• Travis Hawkins

RebuildWatch 2018: Progress Is Not Linear

Image Credit: David J. Phillip/Associated Press

When I was younger, before the days of the internet, if I wanted to relive the most exciting moments from the past 49ers’ season I had to wait until NFL films released the team’s video yearbook, then I had to be lucky enough to catch when it aired on ESPN. If I wasn’t going to be home or awake when it aired, I needed to find a video tape that I did not mind recording over and set the timer on my VCR. For all that trouble, I would get an hour of highlights from that particular season that I would watch over and over again as a way to cope with football withdrawals while I waited an eternity (or at least it felt that way) for the next football season to start. Each year’s video yearbook would be given a title that tied in to a theme for that year’s team. One of my favorite video yearbooks was for the 1984 49ers; their video yearbook was titled “Masters of the Game.” That season, the 49ers finished with a 15-1 record, (their only loss was a three-point loss to the Steelers) and won Super Bowl XIX. If I had to give a title to the 2018 49ers video yearbook, it would be called “Progress is Not Linear: The Story of the 2018 San Francisco 49ers”

Coming into this season expectations were high for this team; the thinking being that the last five games of last season would be the launch point for something even greater. The reality is that progress is not linear, and things would get worse before they get better. Even with Jimmy Garoppolo under center this team played in fits and starts as new pieces learned to mesh together, and since the Garoppolo injury the examples have become starker from game to game. The inconsistent play can be attributed to youth. (The 49ers began the season with an average age of 25.8 years old on the 53-man roster; the Bengals were the youngest at 25.2 years old). Lack of discipline is one of the telltale signs of a young team; with that come penalties, turnovers and missed tackles.

Surprisingly the 49ers have been one of the least penalized teams in the league to this point, averaging 6.1 penalties per game, which ranks seventh in the NFL (a testament to good coaching). Against the Packers on Monday Night Football, the 49ers played one of their better games this season and had only two accepted penalties for 10 yards, a far cry from the 14 penalties for 147 yards against the Chiefs in Week 3. Last week against the Rams, the 49ers again had just two accepted penalties for 10 yards.

Another byproduct of youth and a lack of discipline are the turnovers that even some of the greatest players of all-time fell victim early in their careers (for example, Peyton Manning threw 26 interceptions in his rookie season) and the 49ers have fallen victim to turnovers all year long. At times this season, the 49ers have played well enough to win but have completely undermined themselves with turnovers; the game against the Packers is a perfect example. The 49ers lost two fumbles: one set up a short field for Aaron Rodgers (as he showed later he doesn’t need your help), then a hfourth-quarter interception by C.J. Beathard that gave Aaron Rodgers the ball back with just enough time to lead the game winning drive. Against the Rams the 49ers turned the ball over four times, and like Aaron Rodgers, the Rams do not need your help to win football games, which was reflected in the final score.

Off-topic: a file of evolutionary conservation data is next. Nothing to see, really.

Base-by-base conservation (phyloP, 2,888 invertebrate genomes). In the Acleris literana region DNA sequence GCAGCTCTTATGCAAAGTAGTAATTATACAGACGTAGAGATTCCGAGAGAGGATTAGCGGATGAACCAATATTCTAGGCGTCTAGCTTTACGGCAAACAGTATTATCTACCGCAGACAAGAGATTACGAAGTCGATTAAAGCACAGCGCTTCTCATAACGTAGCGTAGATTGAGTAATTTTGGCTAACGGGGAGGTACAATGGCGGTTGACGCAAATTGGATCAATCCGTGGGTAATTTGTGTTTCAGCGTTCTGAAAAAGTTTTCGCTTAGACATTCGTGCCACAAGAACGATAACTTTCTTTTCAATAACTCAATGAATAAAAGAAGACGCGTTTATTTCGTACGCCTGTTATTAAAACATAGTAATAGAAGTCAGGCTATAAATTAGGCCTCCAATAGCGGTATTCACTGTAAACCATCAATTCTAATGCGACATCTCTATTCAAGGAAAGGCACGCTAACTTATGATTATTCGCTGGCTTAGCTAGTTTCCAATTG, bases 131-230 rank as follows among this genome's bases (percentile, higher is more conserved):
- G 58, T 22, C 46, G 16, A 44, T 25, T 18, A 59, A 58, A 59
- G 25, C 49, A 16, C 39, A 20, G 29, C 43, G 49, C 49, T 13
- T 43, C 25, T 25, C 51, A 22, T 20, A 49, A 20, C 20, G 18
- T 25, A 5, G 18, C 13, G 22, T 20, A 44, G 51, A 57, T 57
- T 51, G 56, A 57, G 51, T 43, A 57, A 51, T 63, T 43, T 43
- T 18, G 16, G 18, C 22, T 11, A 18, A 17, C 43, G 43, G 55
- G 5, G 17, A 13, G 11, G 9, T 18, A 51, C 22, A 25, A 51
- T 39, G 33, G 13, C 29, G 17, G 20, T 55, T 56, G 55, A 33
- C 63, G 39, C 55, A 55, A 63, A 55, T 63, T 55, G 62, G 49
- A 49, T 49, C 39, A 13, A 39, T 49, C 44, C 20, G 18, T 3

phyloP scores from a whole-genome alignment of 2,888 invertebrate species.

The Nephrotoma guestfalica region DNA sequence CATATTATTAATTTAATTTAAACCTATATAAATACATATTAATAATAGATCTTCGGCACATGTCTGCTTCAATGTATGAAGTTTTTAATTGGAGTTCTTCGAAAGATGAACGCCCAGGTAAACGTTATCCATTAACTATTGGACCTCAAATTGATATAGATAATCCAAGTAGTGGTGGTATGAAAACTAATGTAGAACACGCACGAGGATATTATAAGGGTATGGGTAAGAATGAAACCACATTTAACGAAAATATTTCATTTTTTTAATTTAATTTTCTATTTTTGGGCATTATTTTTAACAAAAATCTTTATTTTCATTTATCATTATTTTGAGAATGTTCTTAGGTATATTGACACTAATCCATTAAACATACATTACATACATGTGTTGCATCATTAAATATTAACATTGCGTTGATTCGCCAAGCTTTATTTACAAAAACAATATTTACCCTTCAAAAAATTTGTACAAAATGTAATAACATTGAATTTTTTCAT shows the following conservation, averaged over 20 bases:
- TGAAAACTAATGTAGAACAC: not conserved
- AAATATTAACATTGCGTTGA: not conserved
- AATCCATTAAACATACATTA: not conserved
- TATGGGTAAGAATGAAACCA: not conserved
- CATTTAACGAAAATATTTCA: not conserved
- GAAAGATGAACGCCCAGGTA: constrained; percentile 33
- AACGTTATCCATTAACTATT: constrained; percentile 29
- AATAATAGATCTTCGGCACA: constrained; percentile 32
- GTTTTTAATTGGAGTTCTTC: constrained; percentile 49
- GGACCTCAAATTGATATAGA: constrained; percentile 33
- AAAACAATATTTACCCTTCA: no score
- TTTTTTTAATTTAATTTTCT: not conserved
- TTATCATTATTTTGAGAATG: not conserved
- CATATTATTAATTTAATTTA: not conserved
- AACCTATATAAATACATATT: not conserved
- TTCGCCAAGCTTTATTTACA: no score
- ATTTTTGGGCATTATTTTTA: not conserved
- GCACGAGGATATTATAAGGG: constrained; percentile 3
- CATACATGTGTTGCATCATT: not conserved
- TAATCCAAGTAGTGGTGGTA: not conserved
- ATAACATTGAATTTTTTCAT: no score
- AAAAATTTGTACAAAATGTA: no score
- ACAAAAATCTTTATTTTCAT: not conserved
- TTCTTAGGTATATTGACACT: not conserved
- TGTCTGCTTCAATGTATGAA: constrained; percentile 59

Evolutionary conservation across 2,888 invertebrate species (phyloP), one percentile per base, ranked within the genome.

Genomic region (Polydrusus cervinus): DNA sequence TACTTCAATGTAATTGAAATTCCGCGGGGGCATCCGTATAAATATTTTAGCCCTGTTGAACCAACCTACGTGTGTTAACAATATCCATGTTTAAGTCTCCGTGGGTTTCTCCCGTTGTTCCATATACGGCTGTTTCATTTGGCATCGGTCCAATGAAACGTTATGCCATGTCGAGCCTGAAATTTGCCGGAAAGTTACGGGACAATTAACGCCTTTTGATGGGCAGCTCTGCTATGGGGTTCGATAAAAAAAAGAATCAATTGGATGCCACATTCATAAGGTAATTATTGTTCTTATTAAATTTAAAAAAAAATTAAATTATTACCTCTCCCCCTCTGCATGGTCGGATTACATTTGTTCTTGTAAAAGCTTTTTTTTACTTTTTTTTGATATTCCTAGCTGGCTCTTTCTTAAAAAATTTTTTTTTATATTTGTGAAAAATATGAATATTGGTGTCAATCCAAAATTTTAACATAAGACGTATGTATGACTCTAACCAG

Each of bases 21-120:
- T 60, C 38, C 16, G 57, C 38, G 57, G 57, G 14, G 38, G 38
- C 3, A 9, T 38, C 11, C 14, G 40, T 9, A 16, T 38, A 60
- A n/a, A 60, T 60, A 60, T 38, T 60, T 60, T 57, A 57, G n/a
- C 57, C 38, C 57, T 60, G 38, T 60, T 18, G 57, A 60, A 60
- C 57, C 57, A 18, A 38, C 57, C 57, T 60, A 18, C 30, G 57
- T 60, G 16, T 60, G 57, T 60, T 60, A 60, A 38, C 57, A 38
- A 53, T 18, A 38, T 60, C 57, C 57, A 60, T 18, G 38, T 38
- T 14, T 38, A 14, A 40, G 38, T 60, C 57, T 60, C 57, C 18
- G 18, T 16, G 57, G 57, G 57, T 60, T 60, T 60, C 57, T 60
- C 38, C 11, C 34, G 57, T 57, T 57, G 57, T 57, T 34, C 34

Outside of turnovers, missed tackles have been the biggest issue with this team throughout the season. The biggest offenders when it comes to missed tackles have been the inside linebacker duo of Rueben Foster and Fred Warner. From a silver lining perspective, Warner and Foster have the opportunity to miss tackles because they are always around the ball, but they need to tighten this up. Foster’s struggles could be, in part, due to a lingering shoulder issue and may not be resolved during the season. Warner is trying to learn a new position in his rookie season and the responsibilities that come along with playing middle linebacker in the NFL (Warner is responsible for calling the defense in the huddle and making sure everyone is lined up correctly), which could be adding to his struggles. The tackling has been better of late and the results are noticeable. Against Green Bay the defense’s struggles were related mainly to pass coverage, particularly, in the first and fourth quarters. Even though the score did not reflect it, the defense played well early against the Rams despite being put in a tough spot by the offense. Eventually, the talent disparity was too much for the defense to overcome and they got steamrolled.

With the nine-game losing streak to start the season last season, the five-game losing streak the team is currently working through and a five-game winning streak sandwiched in between, time can really become distorted, making it easy to forget that there is not a lot of experience at some very key positions on this team. C.J. Beathard has barely started a half season’s worth of games. Even an unquestioned starter, Reuben Foster, has yet to start a full season’s worth of games, and he is halfway through his second season. As this team works its way through the remainder of the season, the nonlinear path of progress will continue.

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